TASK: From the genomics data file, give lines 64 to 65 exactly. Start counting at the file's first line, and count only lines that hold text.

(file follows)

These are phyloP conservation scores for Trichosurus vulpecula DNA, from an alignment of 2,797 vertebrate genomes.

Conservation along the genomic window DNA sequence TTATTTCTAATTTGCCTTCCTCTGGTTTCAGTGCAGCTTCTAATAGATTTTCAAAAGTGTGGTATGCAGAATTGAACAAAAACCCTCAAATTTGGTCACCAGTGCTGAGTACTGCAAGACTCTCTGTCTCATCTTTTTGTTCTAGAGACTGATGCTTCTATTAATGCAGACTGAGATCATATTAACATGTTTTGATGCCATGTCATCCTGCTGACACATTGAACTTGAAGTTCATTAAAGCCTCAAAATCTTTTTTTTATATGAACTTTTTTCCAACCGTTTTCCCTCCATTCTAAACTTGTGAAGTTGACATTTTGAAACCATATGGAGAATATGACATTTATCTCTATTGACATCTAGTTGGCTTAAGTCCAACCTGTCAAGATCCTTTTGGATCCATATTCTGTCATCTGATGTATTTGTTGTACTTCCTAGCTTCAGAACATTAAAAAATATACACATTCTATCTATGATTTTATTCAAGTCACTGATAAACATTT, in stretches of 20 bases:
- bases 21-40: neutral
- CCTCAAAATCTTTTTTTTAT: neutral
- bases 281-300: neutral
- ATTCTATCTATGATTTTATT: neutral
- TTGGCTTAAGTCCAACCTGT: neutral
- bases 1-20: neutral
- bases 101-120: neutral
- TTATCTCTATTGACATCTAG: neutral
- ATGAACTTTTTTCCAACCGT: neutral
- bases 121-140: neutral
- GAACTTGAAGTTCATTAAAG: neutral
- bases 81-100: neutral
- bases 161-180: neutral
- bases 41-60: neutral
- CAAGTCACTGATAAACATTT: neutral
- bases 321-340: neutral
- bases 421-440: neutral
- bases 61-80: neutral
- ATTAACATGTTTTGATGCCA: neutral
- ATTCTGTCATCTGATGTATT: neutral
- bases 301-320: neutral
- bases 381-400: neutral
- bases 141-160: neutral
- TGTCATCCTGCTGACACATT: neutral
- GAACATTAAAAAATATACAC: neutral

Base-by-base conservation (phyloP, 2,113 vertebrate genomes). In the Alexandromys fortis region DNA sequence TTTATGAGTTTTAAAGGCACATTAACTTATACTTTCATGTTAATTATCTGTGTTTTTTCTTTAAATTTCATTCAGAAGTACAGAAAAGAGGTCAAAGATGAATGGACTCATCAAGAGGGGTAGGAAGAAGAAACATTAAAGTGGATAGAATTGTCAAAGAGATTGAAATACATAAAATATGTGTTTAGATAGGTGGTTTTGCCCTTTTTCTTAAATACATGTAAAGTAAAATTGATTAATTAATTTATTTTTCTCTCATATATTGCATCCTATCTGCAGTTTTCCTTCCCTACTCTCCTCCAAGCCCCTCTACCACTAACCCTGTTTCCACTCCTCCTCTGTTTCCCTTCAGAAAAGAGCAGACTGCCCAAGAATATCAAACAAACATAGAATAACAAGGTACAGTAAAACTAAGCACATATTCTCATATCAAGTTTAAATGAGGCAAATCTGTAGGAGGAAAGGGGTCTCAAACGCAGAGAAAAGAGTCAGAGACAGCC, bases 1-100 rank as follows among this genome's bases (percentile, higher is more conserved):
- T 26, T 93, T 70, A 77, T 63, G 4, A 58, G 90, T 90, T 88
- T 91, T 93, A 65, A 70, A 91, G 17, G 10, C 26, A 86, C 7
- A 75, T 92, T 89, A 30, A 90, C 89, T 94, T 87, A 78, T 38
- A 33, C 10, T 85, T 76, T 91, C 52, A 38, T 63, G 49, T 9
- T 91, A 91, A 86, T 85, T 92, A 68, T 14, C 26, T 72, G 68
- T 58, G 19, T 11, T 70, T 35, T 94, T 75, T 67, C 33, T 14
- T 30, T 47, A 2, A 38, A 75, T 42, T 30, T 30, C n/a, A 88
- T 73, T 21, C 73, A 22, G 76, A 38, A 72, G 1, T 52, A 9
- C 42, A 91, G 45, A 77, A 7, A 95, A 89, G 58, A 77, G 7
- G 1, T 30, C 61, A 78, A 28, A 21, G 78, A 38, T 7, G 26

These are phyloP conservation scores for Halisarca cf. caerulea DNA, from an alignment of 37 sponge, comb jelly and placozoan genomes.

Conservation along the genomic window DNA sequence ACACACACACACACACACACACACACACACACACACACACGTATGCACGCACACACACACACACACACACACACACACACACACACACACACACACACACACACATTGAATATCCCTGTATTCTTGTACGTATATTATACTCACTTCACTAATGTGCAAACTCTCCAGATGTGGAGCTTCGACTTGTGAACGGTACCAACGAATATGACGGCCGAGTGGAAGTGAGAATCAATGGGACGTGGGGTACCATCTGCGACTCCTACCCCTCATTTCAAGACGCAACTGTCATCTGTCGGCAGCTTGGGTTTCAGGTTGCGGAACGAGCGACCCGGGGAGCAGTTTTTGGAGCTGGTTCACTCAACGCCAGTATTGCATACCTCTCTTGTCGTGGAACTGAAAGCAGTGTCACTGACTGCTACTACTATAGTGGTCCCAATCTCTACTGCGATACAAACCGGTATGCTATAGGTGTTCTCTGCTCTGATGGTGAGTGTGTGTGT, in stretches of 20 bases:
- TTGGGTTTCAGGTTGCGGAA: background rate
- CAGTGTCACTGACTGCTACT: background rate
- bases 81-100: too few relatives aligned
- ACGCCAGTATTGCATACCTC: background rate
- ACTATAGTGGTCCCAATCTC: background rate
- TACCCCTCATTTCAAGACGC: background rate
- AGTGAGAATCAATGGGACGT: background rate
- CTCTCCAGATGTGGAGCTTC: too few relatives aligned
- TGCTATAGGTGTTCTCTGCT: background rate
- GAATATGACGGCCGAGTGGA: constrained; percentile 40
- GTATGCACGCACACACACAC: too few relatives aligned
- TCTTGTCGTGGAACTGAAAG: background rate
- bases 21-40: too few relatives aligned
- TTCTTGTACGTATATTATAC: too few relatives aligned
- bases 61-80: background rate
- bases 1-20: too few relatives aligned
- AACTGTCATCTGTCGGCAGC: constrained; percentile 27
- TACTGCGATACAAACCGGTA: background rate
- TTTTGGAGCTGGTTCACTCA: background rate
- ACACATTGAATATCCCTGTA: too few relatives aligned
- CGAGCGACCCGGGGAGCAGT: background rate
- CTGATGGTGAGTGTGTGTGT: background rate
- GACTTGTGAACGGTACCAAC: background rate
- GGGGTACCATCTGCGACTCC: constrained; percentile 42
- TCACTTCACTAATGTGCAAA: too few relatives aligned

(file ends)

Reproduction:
- GGGGTACCATCTGCGACTCC: constrained; percentile 42
- TCACTTCACTAATGTGCAAA: too few relatives aligned